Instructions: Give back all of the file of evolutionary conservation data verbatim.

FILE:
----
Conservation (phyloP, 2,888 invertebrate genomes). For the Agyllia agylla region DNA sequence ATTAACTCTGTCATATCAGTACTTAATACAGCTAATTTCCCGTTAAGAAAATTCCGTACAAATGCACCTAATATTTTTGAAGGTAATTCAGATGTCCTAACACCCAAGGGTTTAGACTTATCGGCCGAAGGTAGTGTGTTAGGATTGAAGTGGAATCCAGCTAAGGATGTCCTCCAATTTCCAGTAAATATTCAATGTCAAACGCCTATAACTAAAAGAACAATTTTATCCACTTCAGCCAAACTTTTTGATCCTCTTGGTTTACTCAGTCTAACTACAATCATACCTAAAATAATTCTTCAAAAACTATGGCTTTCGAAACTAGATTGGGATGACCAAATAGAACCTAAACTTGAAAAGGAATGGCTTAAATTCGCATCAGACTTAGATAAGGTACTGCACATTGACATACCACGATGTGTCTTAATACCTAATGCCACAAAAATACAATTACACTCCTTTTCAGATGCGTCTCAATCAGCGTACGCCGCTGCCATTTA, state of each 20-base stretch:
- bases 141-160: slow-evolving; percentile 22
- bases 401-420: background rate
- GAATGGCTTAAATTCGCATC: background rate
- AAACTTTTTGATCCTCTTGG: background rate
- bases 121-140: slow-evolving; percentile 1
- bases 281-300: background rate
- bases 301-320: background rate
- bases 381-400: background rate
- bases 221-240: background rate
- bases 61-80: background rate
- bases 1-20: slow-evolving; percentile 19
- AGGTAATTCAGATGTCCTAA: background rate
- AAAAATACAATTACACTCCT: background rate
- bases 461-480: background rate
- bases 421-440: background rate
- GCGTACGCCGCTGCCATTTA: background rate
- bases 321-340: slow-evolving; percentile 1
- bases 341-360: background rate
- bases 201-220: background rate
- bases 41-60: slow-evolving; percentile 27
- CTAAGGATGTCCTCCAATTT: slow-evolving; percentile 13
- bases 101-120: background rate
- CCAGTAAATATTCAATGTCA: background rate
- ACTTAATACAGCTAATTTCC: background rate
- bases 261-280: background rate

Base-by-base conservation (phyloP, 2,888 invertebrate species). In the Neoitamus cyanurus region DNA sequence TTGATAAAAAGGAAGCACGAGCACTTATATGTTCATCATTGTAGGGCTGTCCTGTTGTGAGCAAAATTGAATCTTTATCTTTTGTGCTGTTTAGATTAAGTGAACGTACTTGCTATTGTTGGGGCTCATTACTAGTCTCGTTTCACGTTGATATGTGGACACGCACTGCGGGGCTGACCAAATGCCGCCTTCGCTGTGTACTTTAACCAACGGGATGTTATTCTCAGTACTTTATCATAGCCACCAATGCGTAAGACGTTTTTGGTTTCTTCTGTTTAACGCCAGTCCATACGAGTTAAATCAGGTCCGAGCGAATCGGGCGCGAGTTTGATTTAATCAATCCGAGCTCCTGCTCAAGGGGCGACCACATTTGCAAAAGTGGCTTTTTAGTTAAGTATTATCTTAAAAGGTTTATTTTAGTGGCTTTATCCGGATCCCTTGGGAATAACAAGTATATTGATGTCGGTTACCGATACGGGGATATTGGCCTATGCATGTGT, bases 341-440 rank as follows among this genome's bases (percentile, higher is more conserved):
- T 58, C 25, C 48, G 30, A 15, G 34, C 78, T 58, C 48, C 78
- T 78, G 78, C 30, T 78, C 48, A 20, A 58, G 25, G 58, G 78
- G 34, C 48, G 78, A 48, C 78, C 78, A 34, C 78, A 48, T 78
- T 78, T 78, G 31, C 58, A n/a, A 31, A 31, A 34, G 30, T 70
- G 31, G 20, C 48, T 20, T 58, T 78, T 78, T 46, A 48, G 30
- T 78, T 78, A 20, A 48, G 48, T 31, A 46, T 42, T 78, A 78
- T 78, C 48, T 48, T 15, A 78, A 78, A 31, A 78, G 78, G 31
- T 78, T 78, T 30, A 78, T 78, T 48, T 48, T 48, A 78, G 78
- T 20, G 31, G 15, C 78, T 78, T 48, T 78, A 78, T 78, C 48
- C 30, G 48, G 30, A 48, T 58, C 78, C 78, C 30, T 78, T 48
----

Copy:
Conservation (phyloP, 2,888 invertebrate genomes). For the Agyllia agylla region DNA sequence ATTAACTCTGTCATATCAGTACTTAATACAGCTAATTTCCCGTTAAGAAAATTCCGTACAAATGCACCTAATATTTTTGAAGGTAATTCAGATGTCCTAACACCCAAGGGTTTAGACTTATCGGCCGAAGGTAGTGTGTTAGGATTGAAGTGGAATCCAGCTAAGGATGTCCTCCAATTTCCAGTAAATATTCAATGTCAAACGCCTATAACTAAAAGAACAATTTTATCCACTTCAGCCAAACTTTTTGATCCTCTTGGTTTACTCAGTCTAACTACAATCATACCTAAAATAATTCTTCAAAAACTATGGCTTTCGAAACTAGATTGGGATGACCAAATAGAACCTAAACTTGAAAAGGAATGGCTTAAATTCGCATCAGACTTAGATAAGGTACTGCACATTGACATACCACGATGTGTCTTAATACCTAATGCCACAAAAATACAATTACACTCCTTTTCAGATGCGTCTCAATCAGCGTACGCCGCTGCCATTTA, state of each 20-base stretch:
- bases 141-160: slow-evolving; percentile 22
- bases 401-420: background rate
- GAATGGCTTAAATTCGCATC: background rate
- AAACTTTTTGATCCTCTTGG: background rate
- bases 121-140: slow-evolving; percentile 1
- bases 281-300: background rate
- bases 301-320: background rate
- bases 381-400: background rate
- bases 221-240: background rate
- bases 61-80: background rate
- bases 1-20: slow-evolving; percentile 19
- AGGTAATTCAGATGTCCTAA: background rate
- AAAAATACAATTACACTCCT: background rate
- bases 461-480: background rate
- bases 421-440: background rate
- GCGTACGCCGCTGCCATTTA: background rate
- bases 321-340: slow-evolving; percentile 1
- bases 341-360: background rate
- bases 201-220: background rate
- bases 41-60: slow-evolving; percentile 27
- CTAAGGATGTCCTCCAATTT: slow-evolving; percentile 13
- bases 101-120: background rate
- CCAGTAAATATTCAATGTCA: background rate
- ACTTAATACAGCTAATTTCC: background rate
- bases 261-280: background rate

Base-by-base conservation (phyloP, 2,888 invertebrate species). In the Neoitamus cyanurus region DNA sequence TTGATAAAAAGGAAGCACGAGCACTTATATGTTCATCATTGTAGGGCTGTCCTGTTGTGAGCAAAATTGAATCTTTATCTTTTGTGCTGTTTAGATTAAGTGAACGTACTTGCTATTGTTGGGGCTCATTACTAGTCTCGTTTCACGTTGATATGTGGACACGCACTGCGGGGCTGACCAAATGCCGCCTTCGCTGTGTACTTTAACCAACGGGATGTTATTCTCAGTACTTTATCATAGCCACCAATGCGTAAGACGTTTTTGGTTTCTTCTGTTTAACGCCAGTCCATACGAGTTAAATCAGGTCCGAGCGAATCGGGCGCGAGTTTGATTTAATCAATCCGAGCTCCTGCTCAAGGGGCGACCACATTTGCAAAAGTGGCTTTTTAGTTAAGTATTATCTTAAAAGGTTTATTTTAGTGGCTTTATCCGGATCCCTTGGGAATAACAAGTATATTGATGTCGGTTACCGATACGGGGATATTGGCCTATGCATGTGT, bases 341-440 rank as follows among this genome's bases (percentile, higher is more conserved):
- T 58, C 25, C 48, G 30, A 15, G 34, C 78, T 58, C 48, C 78
- T 78, G 78, C 30, T 78, C 48, A 20, A 58, G 25, G 58, G 78
- G 34, C 48, G 78, A 48, C 78, C 78, A 34, C 78, A 48, T 78
- T 78, T 78, G 31, C 58, A n/a, A 31, A 31, A 34, G 30, T 70
- G 31, G 20, C 48, T 20, T 58, T 78, T 78, T 46, A 48, G 30
- T 78, T 78, A 20, A 48, G 48, T 31, A 46, T 42, T 78, A 78
- T 78, C 48, T 48, T 15, A 78, A 78, A 31, A 78, G 78, G 31
- T 78, T 78, T 30, A 78, T 78, T 48, T 48, T 48, A 78, G 78
- T 20, G 31, G 15, C 78, T 78, T 48, T 78, A 78, T 78, C 48
- C 30, G 48, G 30, A 48, T 58, C 78, C 78, C 30, T 78, T 48